Me: Because of the massive fan support that you have received so far over there?

DK: Well. That and the fact that New Zealand has 3 sheep for every one person. I expect that their team will be slightly sluggish from sheer sexual exhaustion. We're hoping to capitalise on that.
Pictured: Welsh Kryptonite

Me: Good plan. But since half your team is made up of Culchies is there not the danger that this statistic could become a double edged sword?

DK: I’d be lying if I said I wasn’t worried about that at first but then I remembered that Stephen Ferris emits a pheromone that causes all livestock to instinctively panic and flee so I don’t think it will be a problem.

Me: Now I heard that this week you had a spot of embarrassment at one of the local tourist attractions?

DK: Yes, Some of the team went on a tour of the sets from Lord of the Rings during their free time. Unfortunately when the other tourists spotted Paul O'Connell and the rest of the pack they mistook them for Ents. There was a small amount of panic I believe.

Easy mistake to make.

Me: I understand that that wasn’t the only awkward incident that one of your players was involved in this World Cup campaign.

DK: Yes, well there was some small delay to our travels when a small group of locals started worshipping Brian O’Driscoll as a god.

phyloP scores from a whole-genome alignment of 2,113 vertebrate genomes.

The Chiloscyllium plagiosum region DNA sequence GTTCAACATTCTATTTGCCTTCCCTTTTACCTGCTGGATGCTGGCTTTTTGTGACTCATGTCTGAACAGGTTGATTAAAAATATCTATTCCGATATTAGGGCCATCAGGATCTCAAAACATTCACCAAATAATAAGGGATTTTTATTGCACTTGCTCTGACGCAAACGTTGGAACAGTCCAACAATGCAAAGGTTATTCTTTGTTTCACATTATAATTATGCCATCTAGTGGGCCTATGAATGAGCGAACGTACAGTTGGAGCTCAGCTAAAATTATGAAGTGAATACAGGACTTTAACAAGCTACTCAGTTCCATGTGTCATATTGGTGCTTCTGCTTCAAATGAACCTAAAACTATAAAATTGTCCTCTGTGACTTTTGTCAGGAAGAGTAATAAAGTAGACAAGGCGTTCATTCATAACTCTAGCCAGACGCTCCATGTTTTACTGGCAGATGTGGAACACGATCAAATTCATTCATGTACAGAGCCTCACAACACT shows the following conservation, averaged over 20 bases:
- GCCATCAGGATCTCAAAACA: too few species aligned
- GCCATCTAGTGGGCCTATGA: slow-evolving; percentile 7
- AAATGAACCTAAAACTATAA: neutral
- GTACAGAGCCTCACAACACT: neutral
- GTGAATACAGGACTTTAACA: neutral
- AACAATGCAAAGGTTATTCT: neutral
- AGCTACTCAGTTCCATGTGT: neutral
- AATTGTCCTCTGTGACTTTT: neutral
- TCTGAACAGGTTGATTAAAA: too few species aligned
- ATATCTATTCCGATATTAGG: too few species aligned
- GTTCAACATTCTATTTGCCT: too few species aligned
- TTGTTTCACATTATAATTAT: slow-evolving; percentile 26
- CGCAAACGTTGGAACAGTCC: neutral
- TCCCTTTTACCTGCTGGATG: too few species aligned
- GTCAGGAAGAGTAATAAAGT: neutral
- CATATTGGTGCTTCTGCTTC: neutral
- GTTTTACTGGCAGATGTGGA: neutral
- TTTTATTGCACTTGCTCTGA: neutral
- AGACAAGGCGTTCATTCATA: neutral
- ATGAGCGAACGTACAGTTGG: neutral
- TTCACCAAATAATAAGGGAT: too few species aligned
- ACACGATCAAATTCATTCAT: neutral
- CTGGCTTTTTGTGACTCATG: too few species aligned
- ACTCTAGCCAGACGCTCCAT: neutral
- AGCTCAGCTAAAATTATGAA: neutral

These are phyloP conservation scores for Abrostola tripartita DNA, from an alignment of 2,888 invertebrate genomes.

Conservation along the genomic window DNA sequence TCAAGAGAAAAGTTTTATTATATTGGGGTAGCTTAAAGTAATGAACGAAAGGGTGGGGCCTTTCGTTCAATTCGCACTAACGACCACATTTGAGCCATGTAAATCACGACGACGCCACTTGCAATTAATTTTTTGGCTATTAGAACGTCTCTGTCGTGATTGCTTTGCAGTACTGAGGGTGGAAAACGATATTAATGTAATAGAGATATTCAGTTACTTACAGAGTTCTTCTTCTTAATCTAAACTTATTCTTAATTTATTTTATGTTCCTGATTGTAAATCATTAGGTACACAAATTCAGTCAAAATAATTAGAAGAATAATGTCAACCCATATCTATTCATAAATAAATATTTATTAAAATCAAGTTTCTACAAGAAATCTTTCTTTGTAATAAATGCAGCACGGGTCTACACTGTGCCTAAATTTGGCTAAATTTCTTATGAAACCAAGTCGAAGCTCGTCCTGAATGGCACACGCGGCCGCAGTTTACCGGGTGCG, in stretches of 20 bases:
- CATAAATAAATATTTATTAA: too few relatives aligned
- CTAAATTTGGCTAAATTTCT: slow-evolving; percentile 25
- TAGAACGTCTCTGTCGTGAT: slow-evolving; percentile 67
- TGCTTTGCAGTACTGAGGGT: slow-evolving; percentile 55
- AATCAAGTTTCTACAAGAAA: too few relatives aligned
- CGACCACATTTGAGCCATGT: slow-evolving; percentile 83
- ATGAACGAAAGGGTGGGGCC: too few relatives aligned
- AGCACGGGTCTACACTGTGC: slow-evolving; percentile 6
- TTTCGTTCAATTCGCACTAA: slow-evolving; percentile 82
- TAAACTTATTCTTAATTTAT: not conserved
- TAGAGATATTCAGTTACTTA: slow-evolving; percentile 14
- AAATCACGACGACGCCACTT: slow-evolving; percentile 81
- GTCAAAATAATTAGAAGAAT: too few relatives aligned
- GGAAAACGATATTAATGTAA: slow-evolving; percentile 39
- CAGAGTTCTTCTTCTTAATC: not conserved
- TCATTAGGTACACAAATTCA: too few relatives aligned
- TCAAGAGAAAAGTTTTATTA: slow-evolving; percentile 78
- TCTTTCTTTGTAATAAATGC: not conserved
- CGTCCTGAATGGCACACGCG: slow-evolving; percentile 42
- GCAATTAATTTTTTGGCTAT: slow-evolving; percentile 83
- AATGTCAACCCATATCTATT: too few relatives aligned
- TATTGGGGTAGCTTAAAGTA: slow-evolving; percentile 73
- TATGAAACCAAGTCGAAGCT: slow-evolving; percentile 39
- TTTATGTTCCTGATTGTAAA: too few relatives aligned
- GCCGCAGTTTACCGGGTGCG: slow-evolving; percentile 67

Me: Really? I didn’t think the Maori people were still so superstitious.

DK: Maori? This was at Dublin airport! We were delayed on the tarmac for three hours because some idiot from Blackrock tried to sacrifice his first born child to BOD.

Me: Oh my god! I’d say that was very upsetting for Brian.

DK:  Not really. He told me that he’s used to it at this stage.

Me: Now Declan, the World Cup is a long campaign, how do you keep your players properly motivated throughout its entirety?

DK: Well it requires different approaches for different players. For instance I’ve told young Conor Murray that if we get to the semi final that I will rent out a stretch Hummer for his Debs.

Me: And that works?

DK: I promised him a copy of Gears of War 3 if we beat Australia and look what happened there.

Me: Now you’ve been relatively lucky with injuries throughout the tournament, with the obvious exceptions of Jerry Flannery and Rory Best. How is Rory by the way?

DK: He’s improving, but slowly. The physios are saying that he’s only at about 70% fitness at the moment and it shows. He only broke 3 scrum machines at yesterday’s training.

Me: Obviously I couldn’t finish this interview without asking you about Ireland’s Half Back situation. Is the competition between Sexton and O’Gara causing problems in the training camp?

DK: The two men are good friends really. The media has blown the whole rivalry between them out of proportion. They are always giving each other tips on kicking and during the Italy match I saw Johnny shouting encouragement to Ronan during his penalties.

Me: Did you actually hear what he was saying?

DK: Well… No. But I’m sure it was just some words of support.

Me: I have it on good authority that he was shouting ‘Miss! You Cork bastard!’

DK: Haha, oh that’s just probably one of the little pranks that they play on each other.

Me: Pranks? Such as?

DK: Oh you know. The usual harmless stuff, trick phone calls, cling film on toilets, rat poison in the Lucosaide.

Me: Rat Poison!? Jesus Christ! Was anyone hurt?

DK: No. Luckily Jamie Heaslip drank it by accident and he can only be killed by fire or decapitation.

Me: Well Declan, thanks again for agreeing to do this and know that we're all behind you on Saturday. Best of luck!

DK: Thanks very much. Can you take these handcuffs off now?

Read more rugby articles:
If Irish rugby profiles were more honest (and inaccurate)